columnBoycott, Divestment & Sanctions (BDS)

Who will defend Jewish students against anti-Semites?

If the Biden administration reverses Trump’s policy penalizing Jew-hatred on college campuses, it may be open season on pro-Israel kids for BDS advocates.

A panel of experts from the Jerusalem Center for Public Affairs and the Committee for Accuracy in Middle East Reporting in America (CAMERA) discuss anti-Semitism in the media, campus and public life. Photo by Kineret Rifkind.
A panel of experts from the Jerusalem Center for Public Affairs and the Committee for Accuracy in Middle East Reporting in America (CAMERA) discuss anti-Semitism in the media, campus and public life. Photo by Kineret Rifkind.
Jonathan S. Tobin
Jonathan S. Tobin is editor-in-chief of JNS (Jewish News Syndicate). Follow him @jonathans_tobin.

Following the U.S. Capitol riot, there has been a renewed emphasis on the threat from white-supremacist hate groups from the Biden administration, much of the media as well as the organized Jewish community. The anti-Semitic imagery seen at the rally organized by former President Donald Trump as well as in the mob storming Congress was frightening. No one should discount the fact that although their numbers are few, such violent right-wing extremists are dangerous. If there was any complacency about such threats, the deadly attacks on synagogues in Pittsburgh and Poway, Calif., in 2018 and 2019 should have dispelled that notion. Jewish institutions should remain on alert, as they have been for years, and law enforcement should also be better prepared to act to prevent criminal behavior from such persons and groups.

But it’s equally true that just as a riot by a despicable mob was rhetorically inflated into an “insurrection” more as a way of expressing revulsion against Trump and partisan fury against his supporters than anything else, building these extremists up as being more than a marginal sub-sector of American society is just as dubious.

While we obsess about what the far-right is up to on college campuses around the country, the ordinary work of fighting the example of anti-Semitism that has the most impact on Jews on a day-to-day level continues.

The BDS movement continues to lose ground internationally as the four normalization agreements with Arab and Muslim countries concluded last year further undermine a movement that was already a terrible flop with respect to its efforts to damage Israel’s economy. But the impact of the hate spread by groups promoting boycotts of Israel and its supporters within the academy continues to be felt even as most students are studying remotely during the pandemic.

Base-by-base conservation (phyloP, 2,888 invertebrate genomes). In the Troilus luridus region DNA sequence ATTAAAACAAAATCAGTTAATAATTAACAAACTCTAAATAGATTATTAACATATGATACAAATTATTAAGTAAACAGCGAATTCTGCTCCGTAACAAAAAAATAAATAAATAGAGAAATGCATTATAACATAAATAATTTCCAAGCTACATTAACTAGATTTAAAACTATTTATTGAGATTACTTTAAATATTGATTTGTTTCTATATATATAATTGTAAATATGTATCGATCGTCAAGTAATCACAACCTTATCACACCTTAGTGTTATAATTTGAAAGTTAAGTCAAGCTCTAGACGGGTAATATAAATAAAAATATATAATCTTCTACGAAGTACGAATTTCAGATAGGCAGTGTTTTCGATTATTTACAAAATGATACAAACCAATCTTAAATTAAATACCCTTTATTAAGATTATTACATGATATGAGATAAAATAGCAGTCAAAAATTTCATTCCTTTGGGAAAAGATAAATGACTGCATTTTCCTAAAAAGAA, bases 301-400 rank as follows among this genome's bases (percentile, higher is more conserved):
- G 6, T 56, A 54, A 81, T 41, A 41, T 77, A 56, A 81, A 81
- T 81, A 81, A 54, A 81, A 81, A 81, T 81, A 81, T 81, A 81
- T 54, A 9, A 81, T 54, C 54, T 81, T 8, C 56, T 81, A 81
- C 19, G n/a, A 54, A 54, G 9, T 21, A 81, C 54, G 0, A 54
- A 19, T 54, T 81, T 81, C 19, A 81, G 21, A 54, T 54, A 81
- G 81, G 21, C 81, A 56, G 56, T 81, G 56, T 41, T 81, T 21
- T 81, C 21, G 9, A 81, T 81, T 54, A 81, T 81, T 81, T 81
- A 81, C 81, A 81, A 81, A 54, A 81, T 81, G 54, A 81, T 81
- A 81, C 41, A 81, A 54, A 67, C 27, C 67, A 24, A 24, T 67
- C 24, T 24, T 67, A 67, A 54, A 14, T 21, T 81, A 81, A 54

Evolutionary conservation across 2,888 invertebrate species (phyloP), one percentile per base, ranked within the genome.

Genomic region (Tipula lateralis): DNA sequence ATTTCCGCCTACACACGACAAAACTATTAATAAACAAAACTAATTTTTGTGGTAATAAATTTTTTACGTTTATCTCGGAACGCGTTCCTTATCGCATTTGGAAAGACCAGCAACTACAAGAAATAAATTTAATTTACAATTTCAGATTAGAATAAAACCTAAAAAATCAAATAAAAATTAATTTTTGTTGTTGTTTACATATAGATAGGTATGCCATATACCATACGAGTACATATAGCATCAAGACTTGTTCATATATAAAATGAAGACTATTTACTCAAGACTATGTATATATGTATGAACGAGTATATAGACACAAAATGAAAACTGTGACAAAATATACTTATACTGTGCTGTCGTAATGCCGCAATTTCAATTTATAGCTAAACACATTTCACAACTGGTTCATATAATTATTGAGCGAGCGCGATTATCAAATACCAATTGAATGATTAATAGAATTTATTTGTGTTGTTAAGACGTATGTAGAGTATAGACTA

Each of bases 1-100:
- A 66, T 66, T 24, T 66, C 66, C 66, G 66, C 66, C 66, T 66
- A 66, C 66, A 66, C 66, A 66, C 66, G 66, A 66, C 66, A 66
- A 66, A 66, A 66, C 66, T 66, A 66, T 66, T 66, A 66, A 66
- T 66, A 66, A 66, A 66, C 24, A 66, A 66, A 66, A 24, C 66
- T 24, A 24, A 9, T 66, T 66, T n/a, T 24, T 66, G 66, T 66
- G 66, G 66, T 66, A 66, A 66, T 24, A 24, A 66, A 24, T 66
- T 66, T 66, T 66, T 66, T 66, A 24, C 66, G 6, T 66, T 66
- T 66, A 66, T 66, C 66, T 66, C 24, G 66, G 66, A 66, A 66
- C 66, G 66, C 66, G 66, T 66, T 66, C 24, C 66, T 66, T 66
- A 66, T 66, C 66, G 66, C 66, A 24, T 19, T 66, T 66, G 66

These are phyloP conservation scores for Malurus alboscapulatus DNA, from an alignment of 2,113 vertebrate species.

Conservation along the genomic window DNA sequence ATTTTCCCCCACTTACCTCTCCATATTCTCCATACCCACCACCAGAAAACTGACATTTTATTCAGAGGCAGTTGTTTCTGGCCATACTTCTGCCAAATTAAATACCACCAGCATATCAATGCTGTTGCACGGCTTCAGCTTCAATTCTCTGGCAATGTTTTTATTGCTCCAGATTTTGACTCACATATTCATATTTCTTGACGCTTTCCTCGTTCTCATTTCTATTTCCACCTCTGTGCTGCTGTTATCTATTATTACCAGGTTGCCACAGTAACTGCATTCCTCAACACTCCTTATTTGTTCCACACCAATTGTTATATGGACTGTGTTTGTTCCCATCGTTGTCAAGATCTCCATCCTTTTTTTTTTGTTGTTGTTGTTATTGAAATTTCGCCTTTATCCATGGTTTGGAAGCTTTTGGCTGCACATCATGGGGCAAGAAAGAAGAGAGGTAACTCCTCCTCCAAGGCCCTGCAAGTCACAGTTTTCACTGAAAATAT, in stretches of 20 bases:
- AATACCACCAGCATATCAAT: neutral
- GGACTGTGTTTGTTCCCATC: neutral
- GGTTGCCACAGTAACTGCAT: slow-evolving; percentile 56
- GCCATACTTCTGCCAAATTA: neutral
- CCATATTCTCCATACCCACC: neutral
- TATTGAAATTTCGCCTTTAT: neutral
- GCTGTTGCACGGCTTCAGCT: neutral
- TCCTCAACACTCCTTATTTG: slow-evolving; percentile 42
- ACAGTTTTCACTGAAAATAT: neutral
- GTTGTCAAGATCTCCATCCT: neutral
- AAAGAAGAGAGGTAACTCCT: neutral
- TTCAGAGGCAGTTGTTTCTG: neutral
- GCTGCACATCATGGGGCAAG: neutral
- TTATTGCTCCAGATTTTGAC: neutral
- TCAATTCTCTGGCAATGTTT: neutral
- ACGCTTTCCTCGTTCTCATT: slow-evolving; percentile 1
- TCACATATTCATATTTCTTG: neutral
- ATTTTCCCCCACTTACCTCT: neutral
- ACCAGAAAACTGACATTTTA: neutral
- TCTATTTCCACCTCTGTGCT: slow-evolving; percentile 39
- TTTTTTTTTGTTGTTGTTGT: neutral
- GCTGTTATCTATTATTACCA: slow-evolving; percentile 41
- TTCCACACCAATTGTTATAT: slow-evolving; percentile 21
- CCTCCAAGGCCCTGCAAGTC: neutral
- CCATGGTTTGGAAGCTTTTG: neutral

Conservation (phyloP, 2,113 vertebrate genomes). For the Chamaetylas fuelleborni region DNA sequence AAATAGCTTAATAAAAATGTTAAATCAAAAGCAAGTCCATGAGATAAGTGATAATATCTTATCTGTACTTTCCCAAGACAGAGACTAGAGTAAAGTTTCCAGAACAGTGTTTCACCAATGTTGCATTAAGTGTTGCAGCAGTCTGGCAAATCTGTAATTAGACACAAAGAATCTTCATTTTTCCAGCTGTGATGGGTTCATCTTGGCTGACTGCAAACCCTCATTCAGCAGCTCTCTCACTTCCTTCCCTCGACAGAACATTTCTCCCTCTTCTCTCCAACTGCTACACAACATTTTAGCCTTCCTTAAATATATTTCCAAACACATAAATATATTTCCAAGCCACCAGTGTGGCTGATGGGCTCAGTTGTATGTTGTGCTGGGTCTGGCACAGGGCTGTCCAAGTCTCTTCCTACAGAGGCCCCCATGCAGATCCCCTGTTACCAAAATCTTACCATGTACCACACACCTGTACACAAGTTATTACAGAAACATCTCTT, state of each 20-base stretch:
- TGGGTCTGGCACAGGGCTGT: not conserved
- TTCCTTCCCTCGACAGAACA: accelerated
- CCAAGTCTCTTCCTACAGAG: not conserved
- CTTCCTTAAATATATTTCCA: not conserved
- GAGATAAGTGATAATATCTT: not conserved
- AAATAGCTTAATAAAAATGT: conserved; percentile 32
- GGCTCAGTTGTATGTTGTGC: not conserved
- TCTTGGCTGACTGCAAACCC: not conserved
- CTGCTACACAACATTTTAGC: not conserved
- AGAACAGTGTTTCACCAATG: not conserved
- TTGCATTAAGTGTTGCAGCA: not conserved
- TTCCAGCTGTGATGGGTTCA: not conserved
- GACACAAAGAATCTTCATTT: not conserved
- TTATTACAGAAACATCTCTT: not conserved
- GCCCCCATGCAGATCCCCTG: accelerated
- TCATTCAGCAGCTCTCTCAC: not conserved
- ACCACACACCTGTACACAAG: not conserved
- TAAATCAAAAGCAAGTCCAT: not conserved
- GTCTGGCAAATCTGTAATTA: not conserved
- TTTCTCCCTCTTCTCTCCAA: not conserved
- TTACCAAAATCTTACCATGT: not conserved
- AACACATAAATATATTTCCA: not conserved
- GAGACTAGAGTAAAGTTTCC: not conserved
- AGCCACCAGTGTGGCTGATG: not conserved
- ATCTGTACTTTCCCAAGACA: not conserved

In that context, the most important questions about fighting anti-Semitism aren’t solely focused on white supremacists. Instead, the key variable is whether the federal government will continue—as it did under Trump but hadn’t under his predecessor, President Barack Obama—to protect Jewish students on campuses where anti-Semitic incitement is encouraged or tolerated.

As a feature published in The New York Times last week detailed, Jewish kids are still being bombarded with anti-Zionist propaganda and either shunned or marginalized if they aren’t willing to bend to the intellectual fashion of the day. As even Columbia University Professor Todd Gitlin, himself a leftist stalwart, acknowledged, “Hatred of Israel became a bellwether for the orthodox left,” meaning that acceptance of the delegitimization of Israel has become a litmus test for social acceptability. We are not unreasonably focused on right-wing lunatics with guns, but it is on college campuses that the most frequent interactions with anti-Semites occur for most American Jews.

Yet as the Times article made clear, in much of the mainstream media, the narrative about the fight against campus anti-Semitism is often flipped to portray the victims as the victimizers and the hate groups as an oppressed minority. When Jews band together to respond to the anti-Semitic invective of the BDS movement, those preaching hate against Jews and Israel cry foul, saying their right to free speech is being impinged upon by Zionist bullies.